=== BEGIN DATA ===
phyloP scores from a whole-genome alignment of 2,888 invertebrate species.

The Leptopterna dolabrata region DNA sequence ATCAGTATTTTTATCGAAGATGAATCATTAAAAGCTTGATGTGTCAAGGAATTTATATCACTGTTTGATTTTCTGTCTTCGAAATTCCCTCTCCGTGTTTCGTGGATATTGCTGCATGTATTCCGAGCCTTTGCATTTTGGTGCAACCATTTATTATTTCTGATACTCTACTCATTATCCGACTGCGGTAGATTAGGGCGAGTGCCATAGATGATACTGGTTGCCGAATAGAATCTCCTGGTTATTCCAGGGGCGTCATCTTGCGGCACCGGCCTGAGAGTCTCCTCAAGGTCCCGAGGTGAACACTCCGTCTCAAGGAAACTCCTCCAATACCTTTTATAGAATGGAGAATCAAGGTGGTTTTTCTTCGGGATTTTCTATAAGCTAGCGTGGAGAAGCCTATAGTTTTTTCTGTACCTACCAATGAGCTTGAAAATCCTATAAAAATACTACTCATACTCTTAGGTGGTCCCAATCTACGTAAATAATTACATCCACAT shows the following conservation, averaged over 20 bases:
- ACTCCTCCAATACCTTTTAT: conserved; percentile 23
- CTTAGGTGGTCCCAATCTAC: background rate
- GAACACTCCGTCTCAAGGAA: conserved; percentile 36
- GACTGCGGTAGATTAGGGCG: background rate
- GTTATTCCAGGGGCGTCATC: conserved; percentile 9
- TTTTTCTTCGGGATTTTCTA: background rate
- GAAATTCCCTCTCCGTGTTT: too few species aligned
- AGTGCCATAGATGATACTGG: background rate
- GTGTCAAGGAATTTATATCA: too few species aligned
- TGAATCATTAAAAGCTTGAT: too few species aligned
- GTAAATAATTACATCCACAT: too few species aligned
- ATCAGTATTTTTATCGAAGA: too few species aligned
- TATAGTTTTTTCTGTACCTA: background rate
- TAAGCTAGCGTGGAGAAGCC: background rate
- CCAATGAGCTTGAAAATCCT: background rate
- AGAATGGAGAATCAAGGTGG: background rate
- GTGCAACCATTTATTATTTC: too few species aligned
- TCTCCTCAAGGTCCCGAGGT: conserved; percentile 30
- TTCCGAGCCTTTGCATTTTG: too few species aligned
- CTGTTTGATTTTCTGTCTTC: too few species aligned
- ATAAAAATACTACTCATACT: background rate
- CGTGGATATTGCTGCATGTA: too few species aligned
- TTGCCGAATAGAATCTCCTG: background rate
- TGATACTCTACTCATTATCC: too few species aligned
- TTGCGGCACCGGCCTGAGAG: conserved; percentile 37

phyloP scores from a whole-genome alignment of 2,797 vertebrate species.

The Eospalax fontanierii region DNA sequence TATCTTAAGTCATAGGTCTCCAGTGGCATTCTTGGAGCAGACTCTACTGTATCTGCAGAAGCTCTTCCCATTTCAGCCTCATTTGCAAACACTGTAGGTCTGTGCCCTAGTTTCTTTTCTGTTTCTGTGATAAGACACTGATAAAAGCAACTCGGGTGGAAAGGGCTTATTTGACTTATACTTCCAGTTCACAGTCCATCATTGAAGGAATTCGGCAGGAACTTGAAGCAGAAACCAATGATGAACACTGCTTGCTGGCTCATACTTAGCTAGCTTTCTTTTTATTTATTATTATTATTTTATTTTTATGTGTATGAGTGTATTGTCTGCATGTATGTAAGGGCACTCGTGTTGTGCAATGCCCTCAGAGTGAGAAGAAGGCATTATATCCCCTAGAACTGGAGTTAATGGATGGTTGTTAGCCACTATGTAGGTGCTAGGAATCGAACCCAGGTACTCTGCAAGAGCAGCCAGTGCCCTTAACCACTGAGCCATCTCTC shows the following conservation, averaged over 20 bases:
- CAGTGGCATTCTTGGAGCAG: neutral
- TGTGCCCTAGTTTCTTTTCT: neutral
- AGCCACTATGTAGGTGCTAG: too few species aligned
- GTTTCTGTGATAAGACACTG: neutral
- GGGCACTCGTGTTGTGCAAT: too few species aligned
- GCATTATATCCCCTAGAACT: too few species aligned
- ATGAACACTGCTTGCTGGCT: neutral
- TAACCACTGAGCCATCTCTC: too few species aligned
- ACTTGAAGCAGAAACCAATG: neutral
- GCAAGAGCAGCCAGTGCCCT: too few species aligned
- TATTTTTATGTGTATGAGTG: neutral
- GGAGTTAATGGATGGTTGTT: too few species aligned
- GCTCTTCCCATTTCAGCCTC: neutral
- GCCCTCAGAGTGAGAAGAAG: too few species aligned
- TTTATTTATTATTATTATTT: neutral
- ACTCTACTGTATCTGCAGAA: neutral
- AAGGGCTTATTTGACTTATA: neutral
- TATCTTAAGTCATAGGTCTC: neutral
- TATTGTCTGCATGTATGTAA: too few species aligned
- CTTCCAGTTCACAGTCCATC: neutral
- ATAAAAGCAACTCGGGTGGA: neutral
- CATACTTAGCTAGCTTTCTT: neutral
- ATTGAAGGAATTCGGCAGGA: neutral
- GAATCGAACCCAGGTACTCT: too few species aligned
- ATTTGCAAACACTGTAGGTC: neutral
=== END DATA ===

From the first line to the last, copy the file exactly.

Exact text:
phyloP scores from a whole-genome alignment of 2,888 invertebrate species.

The Leptopterna dolabrata region DNA sequence ATCAGTATTTTTATCGAAGATGAATCATTAAAAGCTTGATGTGTCAAGGAATTTATATCACTGTTTGATTTTCTGTCTTCGAAATTCCCTCTCCGTGTTTCGTGGATATTGCTGCATGTATTCCGAGCCTTTGCATTTTGGTGCAACCATTTATTATTTCTGATACTCTACTCATTATCCGACTGCGGTAGATTAGGGCGAGTGCCATAGATGATACTGGTTGCCGAATAGAATCTCCTGGTTATTCCAGGGGCGTCATCTTGCGGCACCGGCCTGAGAGTCTCCTCAAGGTCCCGAGGTGAACACTCCGTCTCAAGGAAACTCCTCCAATACCTTTTATAGAATGGAGAATCAAGGTGGTTTTTCTTCGGGATTTTCTATAAGCTAGCGTGGAGAAGCCTATAGTTTTTTCTGTACCTACCAATGAGCTTGAAAATCCTATAAAAATACTACTCATACTCTTAGGTGGTCCCAATCTACGTAAATAATTACATCCACAT shows the following conservation, averaged over 20 bases:
- ACTCCTCCAATACCTTTTAT: conserved; percentile 23
- CTTAGGTGGTCCCAATCTAC: background rate
- GAACACTCCGTCTCAAGGAA: conserved; percentile 36
- GACTGCGGTAGATTAGGGCG: background rate
- GTTATTCCAGGGGCGTCATC: conserved; percentile 9
- TTTTTCTTCGGGATTTTCTA: background rate
- GAAATTCCCTCTCCGTGTTT: too few species aligned
- AGTGCCATAGATGATACTGG: background rate
- GTGTCAAGGAATTTATATCA: too few species aligned
- TGAATCATTAAAAGCTTGAT: too few species aligned
- GTAAATAATTACATCCACAT: too few species aligned
- ATCAGTATTTTTATCGAAGA: too few species aligned
- TATAGTTTTTTCTGTACCTA: background rate
- TAAGCTAGCGTGGAGAAGCC: background rate
- CCAATGAGCTTGAAAATCCT: background rate
- AGAATGGAGAATCAAGGTGG: background rate
- GTGCAACCATTTATTATTTC: too few species aligned
- TCTCCTCAAGGTCCCGAGGT: conserved; percentile 30
- TTCCGAGCCTTTGCATTTTG: too few species aligned
- CTGTTTGATTTTCTGTCTTC: too few species aligned
- ATAAAAATACTACTCATACT: background rate
- CGTGGATATTGCTGCATGTA: too few species aligned
- TTGCCGAATAGAATCTCCTG: background rate
- TGATACTCTACTCATTATCC: too few species aligned
- TTGCGGCACCGGCCTGAGAG: conserved; percentile 37

phyloP scores from a whole-genome alignment of 2,797 vertebrate species.

The Eospalax fontanierii region DNA sequence TATCTTAAGTCATAGGTCTCCAGTGGCATTCTTGGAGCAGACTCTACTGTATCTGCAGAAGCTCTTCCCATTTCAGCCTCATTTGCAAACACTGTAGGTCTGTGCCCTAGTTTCTTTTCTGTTTCTGTGATAAGACACTGATAAAAGCAACTCGGGTGGAAAGGGCTTATTTGACTTATACTTCCAGTTCACAGTCCATCATTGAAGGAATTCGGCAGGAACTTGAAGCAGAAACCAATGATGAACACTGCTTGCTGGCTCATACTTAGCTAGCTTTCTTTTTATTTATTATTATTATTTTATTTTTATGTGTATGAGTGTATTGTCTGCATGTATGTAAGGGCACTCGTGTTGTGCAATGCCCTCAGAGTGAGAAGAAGGCATTATATCCCCTAGAACTGGAGTTAATGGATGGTTGTTAGCCACTATGTAGGTGCTAGGAATCGAACCCAGGTACTCTGCAAGAGCAGCCAGTGCCCTTAACCACTGAGCCATCTCTC shows the following conservation, averaged over 20 bases:
- CAGTGGCATTCTTGGAGCAG: neutral
- TGTGCCCTAGTTTCTTTTCT: neutral
- AGCCACTATGTAGGTGCTAG: too few species aligned
- GTTTCTGTGATAAGACACTG: neutral
- GGGCACTCGTGTTGTGCAAT: too few species aligned
- GCATTATATCCCCTAGAACT: too few species aligned
- ATGAACACTGCTTGCTGGCT: neutral
- TAACCACTGAGCCATCTCTC: too few species aligned
- ACTTGAAGCAGAAACCAATG: neutral
- GCAAGAGCAGCCAGTGCCCT: too few species aligned
- TATTTTTATGTGTATGAGTG: neutral
- GGAGTTAATGGATGGTTGTT: too few species aligned
- GCTCTTCCCATTTCAGCCTC: neutral
- GCCCTCAGAGTGAGAAGAAG: too few species aligned
- TTTATTTATTATTATTATTT: neutral
- ACTCTACTGTATCTGCAGAA: neutral
- AAGGGCTTATTTGACTTATA: neutral
- TATCTTAAGTCATAGGTCTC: neutral
- TATTGTCTGCATGTATGTAA: too few species aligned
- CTTCCAGTTCACAGTCCATC: neutral
- ATAAAAGCAACTCGGGTGGA: neutral
- CATACTTAGCTAGCTTTCTT: neutral
- ATTGAAGGAATTCGGCAGGA: neutral
- GAATCGAACCCAGGTACTCT: too few species aligned
- ATTTGCAAACACTGTAGGTC: neutral